VA picks four for 'Peaches'

PCHS RFP

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The Department of Veterans Affairs awarded a $1.3 billion hardware, software and enterprise solutions contract to four prime contractors in a move to standardize equipment and drive down prices for the biggest civilian agency in government.

The winning vendors are Compaq Computer Corp., Micron Government Computer Systems LLC, GTSI Corp. and PlanetGov Inc. for the follow-on contract known as the Procurement of Computer Hardware and Software-2 (PCHS-2) contract, commonly called "Peaches."

"This contract offers us competition on every offering and gives us the opportunity to buy at the absolute best price," said John Gauss, chief information officer at the VA. "We get some process control by requiring the use of this contract."

The contract, awarded April 3, has a one-year base period with four one-year options. It would allow the VA to spread its contracting needs across multiple vendors, "who will be selling us standard configurations, which fit in nicely with enterprise architecture," Gauss said.

Gauss is one of the biggest champions of enterprise architecture in the federal government and is moving toward implementing a plan at the VA.

"The purpose of this contract was to achieve a degree of standardization and the enterprise architecture," Gauss said.

Chuck Kinzel, Compaq's VA account director, said the contract is designed to "set some standards as far as purchases and enterprise architecture."

"This will give them four vendors to choose from as far as a solution. It will limit how the VA buys and try to bring spending into a more structured environment," Kinzel said.

Under the contract, Compaq will provide an array of products that include advanced notebook and desktop PCs and customized, enterprisewide solutions to support VA missions, including the agency's medical imaging system at its 163 medical centers nationwide.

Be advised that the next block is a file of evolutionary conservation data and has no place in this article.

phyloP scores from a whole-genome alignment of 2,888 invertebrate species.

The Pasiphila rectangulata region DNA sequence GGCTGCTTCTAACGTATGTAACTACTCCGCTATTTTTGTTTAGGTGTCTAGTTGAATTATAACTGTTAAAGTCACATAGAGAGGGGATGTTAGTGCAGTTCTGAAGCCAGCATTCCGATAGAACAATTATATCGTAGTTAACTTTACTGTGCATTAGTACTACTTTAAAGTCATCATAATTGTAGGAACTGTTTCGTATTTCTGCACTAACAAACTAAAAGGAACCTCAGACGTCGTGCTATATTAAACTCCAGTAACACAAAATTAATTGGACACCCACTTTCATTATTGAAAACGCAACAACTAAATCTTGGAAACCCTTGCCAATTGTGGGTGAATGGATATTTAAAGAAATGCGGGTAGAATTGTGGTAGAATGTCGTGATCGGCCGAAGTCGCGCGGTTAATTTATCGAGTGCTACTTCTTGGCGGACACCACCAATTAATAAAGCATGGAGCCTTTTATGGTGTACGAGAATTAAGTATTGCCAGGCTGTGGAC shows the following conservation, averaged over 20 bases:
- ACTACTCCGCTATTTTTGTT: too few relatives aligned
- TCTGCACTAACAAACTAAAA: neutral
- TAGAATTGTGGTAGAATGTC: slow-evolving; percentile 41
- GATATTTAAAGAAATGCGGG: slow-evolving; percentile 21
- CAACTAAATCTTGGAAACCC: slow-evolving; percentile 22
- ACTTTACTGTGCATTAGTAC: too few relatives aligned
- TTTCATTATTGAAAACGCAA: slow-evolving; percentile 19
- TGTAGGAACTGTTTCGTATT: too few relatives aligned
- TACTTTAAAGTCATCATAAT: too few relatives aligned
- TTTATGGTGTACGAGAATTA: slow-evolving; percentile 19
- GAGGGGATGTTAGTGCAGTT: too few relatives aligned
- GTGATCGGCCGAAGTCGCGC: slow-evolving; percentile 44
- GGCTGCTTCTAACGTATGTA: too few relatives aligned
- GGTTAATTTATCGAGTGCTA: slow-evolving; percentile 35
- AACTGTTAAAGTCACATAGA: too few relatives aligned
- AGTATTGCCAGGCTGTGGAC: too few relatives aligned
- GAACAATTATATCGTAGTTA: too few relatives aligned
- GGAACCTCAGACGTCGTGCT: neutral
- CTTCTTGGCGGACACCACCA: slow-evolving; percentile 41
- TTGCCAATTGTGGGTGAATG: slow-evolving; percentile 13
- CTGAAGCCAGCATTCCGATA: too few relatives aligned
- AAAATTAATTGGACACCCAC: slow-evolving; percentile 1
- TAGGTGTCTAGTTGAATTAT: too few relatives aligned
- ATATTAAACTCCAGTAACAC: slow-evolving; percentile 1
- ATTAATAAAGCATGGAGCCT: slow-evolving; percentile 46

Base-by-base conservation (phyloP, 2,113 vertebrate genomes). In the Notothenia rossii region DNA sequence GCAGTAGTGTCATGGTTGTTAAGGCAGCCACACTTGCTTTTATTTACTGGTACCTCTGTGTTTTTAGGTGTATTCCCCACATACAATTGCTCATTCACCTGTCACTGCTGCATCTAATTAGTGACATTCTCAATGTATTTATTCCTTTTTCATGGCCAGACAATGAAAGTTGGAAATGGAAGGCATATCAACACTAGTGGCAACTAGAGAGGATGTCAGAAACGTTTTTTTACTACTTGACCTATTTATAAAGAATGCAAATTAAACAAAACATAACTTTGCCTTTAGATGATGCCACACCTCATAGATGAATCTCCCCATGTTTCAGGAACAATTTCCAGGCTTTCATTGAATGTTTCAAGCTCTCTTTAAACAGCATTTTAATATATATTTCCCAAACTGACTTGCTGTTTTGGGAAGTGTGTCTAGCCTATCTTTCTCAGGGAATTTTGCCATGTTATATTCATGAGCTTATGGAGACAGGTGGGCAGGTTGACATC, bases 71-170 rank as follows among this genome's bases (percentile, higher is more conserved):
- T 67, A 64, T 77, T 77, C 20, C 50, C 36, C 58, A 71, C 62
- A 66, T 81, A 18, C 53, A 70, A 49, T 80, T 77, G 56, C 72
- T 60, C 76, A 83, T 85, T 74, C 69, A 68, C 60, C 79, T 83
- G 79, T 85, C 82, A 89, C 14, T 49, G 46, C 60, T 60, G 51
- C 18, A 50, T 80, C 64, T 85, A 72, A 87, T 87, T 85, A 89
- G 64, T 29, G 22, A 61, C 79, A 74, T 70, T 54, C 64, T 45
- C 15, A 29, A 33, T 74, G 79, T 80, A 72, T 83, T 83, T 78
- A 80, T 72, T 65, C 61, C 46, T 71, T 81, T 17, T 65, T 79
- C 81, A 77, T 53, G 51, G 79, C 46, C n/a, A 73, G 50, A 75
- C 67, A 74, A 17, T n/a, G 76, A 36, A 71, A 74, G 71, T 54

The first PCHS contract was awarded in 1997 to Compaq's federal unit and Micron Government Computer Systems, with a potential value of $741 million to each. So far, the VA has done more than $631 million worth of business through the contract, which provided desktops, laptops, servers and other products.

Although PCHS-2 looks like the older version of the procurement vehicle, Ray Bjorklund, a vice president at market research firm Federal Sources Inc., said it is important to see how the VA intends to use the contract.

"It's not so important that it's an old contract," he said. What's important is "what you do [with it] and how you build a new enterprise architecture contract."

The contract will include information technology solutions, networks, security, health care automation, software, e-business and other systems, such as wireless technology and imaging.

VA officials said that as the agency's enterprise architecture evolves, "changes may be necessary in the products offered to ensure compliance with enterprise architecture-approved initiatives."

GTSI, which is partnering with IBM Corp. for the contract, said it would be providing IT solutions such as networking, mobile and wireless technology, enterprise storage, e-business and imaging.

"We are especially delighted at the opportunity to join IBM in focusing specifically on VA needs with this important new contract vehicle," said Dendy Young, chairman and chief executive officer of GTSI.

Micron and PlanetGov declined to comment on the award.

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